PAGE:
5 Transformative Lessons I Learned From Parenting!
July 1, 2015
I am the mother of a sensitive, creative and highly energetic 3.5 year old and the last 3-4 years have been transformative in many ways.
I happened to spend tons of time and effort into learning and steering my life into a different direction from where it was going all the while before that!
But inspite of the fact that I hugely invested in myself, did online trainings, attended ground breaking workshops and worked with some really amazing mentors, there are some things I did exclusively related to parenting my toddler that allowed me the privilege of transformation in a way that I never thought was possible.
Here's my humble list:
1. My presence is my biggest gift
"Put away that phone!" "Don't say hmm hmm when I am talking to you"
My toddler hates it when we give her our half baked selves. It dawned on me that this is somewhat a reflection of me because I feel this constant feeling of needing to keep talking because I feel like I am not being heard.
And so often I realize that if there's any gift I could really give to this vibrant being full of light and magic, it was my presence. But even as I speak with my family and feel very tempted to offer advice, get carried away by their stories and sometimes feel the very urgent need to change how they are - I realize one thing - a lot of us say things constantly, talk about things over and over again, get into too many details, compain, feel negative and feel like victims, because we don't feel fully heard. We are insecure because nobody offered full presence to us!
2. Listening with my heart vs. listening with my mind
'Let's play this game, you talk about me and I'll talk about you", "You know when you draw designs on the paper, they're very beautiful, I really like them mama"
There are two instances when she said something like this to me. One way when I was fully engrossed in her being. Listening to her with full attention, not judging, not feeling the need to hear good things about me, just purely enjoying my time being with her. This was when I was listening with my heart.
In the second instance, I was slightly preoccupied. She said something about her liking my smile. I looked at her, somewhat there but not fully there. It sounded like a reasaonable compliment which I could return with a reasonable smile and say thanks. This was when I was listening with only my head.
Listening with your heart can make a small little moment totally magical. Even if there are a few of these, they're totally worthwhile to create in the few years that they will still be magical little beings.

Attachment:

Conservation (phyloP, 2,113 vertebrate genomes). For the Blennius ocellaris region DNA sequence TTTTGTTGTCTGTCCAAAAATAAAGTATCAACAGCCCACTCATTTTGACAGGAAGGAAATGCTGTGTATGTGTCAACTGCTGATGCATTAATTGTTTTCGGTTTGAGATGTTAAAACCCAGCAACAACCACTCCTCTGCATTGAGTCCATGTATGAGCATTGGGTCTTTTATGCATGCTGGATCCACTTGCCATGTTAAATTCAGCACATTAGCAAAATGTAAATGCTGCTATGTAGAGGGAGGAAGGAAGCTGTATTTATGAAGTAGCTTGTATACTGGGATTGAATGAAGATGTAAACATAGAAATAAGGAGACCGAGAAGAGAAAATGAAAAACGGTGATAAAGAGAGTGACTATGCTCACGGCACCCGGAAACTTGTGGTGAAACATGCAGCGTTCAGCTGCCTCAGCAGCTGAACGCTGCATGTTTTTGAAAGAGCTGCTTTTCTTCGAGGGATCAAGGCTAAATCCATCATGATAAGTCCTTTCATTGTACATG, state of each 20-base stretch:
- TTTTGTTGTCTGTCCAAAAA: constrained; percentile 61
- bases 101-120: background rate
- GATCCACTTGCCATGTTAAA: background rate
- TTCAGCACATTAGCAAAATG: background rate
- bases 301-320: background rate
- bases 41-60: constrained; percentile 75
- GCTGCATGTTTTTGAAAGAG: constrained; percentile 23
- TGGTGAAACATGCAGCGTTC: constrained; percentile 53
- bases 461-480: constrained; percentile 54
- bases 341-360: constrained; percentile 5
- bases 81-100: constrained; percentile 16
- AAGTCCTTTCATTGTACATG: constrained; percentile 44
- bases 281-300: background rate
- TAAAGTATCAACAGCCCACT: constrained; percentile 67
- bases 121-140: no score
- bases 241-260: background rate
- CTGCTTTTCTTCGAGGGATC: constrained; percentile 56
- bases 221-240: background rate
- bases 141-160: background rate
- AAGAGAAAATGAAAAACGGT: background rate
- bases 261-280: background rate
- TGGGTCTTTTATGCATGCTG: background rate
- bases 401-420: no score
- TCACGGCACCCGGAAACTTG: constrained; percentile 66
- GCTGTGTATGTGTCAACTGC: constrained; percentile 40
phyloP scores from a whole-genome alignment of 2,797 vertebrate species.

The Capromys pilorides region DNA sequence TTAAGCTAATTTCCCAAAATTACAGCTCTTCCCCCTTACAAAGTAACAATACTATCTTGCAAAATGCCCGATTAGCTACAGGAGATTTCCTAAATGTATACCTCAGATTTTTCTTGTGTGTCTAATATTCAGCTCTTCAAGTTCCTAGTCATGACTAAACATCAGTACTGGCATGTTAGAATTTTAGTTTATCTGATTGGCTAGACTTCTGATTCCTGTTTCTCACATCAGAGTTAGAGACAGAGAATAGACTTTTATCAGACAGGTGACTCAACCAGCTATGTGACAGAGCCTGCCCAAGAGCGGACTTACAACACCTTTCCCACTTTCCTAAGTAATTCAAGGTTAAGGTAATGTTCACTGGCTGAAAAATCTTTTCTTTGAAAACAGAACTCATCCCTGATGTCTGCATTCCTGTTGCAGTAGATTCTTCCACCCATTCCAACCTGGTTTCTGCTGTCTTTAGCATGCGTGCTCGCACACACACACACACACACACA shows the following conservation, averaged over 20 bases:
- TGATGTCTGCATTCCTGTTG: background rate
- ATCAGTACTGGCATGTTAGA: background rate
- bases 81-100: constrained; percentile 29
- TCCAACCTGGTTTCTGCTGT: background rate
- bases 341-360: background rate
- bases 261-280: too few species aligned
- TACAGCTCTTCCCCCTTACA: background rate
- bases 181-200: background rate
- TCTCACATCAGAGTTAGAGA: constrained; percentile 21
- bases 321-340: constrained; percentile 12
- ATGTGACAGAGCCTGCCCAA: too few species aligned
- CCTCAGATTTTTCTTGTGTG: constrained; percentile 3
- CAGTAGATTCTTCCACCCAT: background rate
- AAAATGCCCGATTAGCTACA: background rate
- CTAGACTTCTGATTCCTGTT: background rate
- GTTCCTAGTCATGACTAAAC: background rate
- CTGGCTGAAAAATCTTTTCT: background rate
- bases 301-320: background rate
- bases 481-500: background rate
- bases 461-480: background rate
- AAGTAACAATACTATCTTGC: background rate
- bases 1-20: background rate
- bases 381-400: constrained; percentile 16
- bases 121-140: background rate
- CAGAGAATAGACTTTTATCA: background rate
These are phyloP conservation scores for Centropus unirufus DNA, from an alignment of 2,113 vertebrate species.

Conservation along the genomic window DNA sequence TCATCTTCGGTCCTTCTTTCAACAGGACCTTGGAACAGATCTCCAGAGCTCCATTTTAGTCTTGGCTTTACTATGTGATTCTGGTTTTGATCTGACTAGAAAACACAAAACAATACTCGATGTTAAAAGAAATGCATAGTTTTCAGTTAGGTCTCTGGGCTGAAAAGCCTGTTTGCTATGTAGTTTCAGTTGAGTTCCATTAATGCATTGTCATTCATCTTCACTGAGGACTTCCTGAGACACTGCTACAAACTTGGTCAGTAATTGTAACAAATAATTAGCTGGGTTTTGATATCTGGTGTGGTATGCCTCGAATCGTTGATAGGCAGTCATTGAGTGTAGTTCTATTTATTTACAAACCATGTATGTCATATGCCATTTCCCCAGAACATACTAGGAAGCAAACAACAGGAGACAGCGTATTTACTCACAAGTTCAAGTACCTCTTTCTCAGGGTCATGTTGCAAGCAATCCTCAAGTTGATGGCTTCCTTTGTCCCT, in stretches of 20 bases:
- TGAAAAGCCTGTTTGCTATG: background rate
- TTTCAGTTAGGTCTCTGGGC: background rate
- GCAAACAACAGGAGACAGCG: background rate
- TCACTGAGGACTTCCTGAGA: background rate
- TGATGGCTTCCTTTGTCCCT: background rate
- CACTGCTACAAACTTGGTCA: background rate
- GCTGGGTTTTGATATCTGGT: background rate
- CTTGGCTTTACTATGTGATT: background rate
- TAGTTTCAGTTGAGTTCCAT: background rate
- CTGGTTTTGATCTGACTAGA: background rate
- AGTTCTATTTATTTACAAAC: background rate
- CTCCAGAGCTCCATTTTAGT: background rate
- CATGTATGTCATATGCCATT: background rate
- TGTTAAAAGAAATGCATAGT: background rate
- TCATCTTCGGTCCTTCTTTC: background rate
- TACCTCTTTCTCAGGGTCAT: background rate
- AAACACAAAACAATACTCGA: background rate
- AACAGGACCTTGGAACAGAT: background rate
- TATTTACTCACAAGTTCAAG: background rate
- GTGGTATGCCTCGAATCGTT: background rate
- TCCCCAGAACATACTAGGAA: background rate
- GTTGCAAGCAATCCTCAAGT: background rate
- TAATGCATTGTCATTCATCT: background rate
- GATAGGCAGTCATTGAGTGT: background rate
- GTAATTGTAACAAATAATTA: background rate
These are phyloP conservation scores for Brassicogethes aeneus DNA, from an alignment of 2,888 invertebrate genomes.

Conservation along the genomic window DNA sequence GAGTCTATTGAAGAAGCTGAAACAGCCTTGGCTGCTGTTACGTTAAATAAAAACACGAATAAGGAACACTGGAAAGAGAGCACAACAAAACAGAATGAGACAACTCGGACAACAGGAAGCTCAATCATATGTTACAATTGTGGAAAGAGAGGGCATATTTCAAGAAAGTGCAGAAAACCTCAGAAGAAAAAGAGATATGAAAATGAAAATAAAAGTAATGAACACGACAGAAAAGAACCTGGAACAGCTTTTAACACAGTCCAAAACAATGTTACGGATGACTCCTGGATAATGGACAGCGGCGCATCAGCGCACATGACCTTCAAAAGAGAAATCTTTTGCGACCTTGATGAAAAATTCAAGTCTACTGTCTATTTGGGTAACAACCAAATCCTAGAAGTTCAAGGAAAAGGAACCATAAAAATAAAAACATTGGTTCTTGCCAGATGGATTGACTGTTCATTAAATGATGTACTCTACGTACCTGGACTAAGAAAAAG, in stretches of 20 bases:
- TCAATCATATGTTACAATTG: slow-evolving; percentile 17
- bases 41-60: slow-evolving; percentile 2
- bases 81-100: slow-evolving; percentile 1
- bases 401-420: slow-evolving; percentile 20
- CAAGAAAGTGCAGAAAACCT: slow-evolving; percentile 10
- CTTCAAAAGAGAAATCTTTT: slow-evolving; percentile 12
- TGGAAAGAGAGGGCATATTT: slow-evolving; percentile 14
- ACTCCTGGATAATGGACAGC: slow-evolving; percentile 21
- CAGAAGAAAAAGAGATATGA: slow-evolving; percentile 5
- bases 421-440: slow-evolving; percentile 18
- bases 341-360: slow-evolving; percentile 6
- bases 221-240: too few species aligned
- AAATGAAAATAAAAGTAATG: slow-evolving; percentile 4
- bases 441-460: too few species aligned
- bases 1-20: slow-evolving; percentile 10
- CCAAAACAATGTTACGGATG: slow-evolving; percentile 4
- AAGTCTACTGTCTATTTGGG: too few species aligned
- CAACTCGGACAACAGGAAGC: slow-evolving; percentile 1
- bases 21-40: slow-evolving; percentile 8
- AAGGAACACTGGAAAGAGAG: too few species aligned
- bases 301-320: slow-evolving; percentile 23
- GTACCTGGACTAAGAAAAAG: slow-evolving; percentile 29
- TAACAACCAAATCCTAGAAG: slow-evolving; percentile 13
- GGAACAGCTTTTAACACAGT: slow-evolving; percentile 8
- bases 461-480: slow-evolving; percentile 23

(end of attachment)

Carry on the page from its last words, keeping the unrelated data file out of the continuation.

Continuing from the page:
3. Suggest, not direct people
"C'mon now let's play a game, who gets to the bathroom first?" I want her to come over and brush her teeth, but as I turn around and look, she isn't really following me!
We tried every possible trick to make her become interested in her morning routine. A really sleek toothbrush with sparkles inside, a really fun sing and shower time. But nothing really worked until her Waldorf teacher mentioned how she uses songs instead of intsructions! So now, we just get her to place where she's calm and then gently suggest the next step in the morning rhythm through a song - and it works wonders!
I realize this is a lesson I have been implementing more of, in my coaching practice and so more and more I allow people to take the lead. If there's anything I would like them to consider, it's always a suggestion. The reason I like this is because I believe it allows the person a chance to surface their intuition and power.
4. Celebration can happen anytime and in any which way
A silly sounding word. An out of tune song. A little misstep. A funny dance step. Anything and everything can trigger off a little child's world of humourous celebrations.
This is such a huge lesson to apply in my every day life. Whether it means to get up and do a jig in the middle of an intense time. Or it is to order for my favourtie snack and enjoy it even as my little one lies down with high temperature. I realize that life is too fragile to not be celebrated. Every day and moment we spend without celebration makes us forget how important it is to not take life too seriously.
5. Trust your instinct - no matter what!
"I don't want to go to school mama!"
When she said this the first time around, we thought it was just a way of escaping something unpleasant that she will have to get used to. Until I realized that she was actually feeling what she was feeling but didn't have the right words to communicate it with me. I also knew that we would have to convince her to go to school no matter what.
But instrictively I knew that she'd feel better if she just got a chance to voice out what was troubling her. So I started this exercise of giving her 5 options of why she's not feeling too good.
"Your friend isn't talking to you" "You get too hungry" "Yash hugged you and you don't like it" "Aunty doesn't listen to you" etc etc.
It turns out that getting her to talk it out works wonders! She felt better, I conveyed her concern to the teacher and she felt safe and heard as she got ready for school the next day!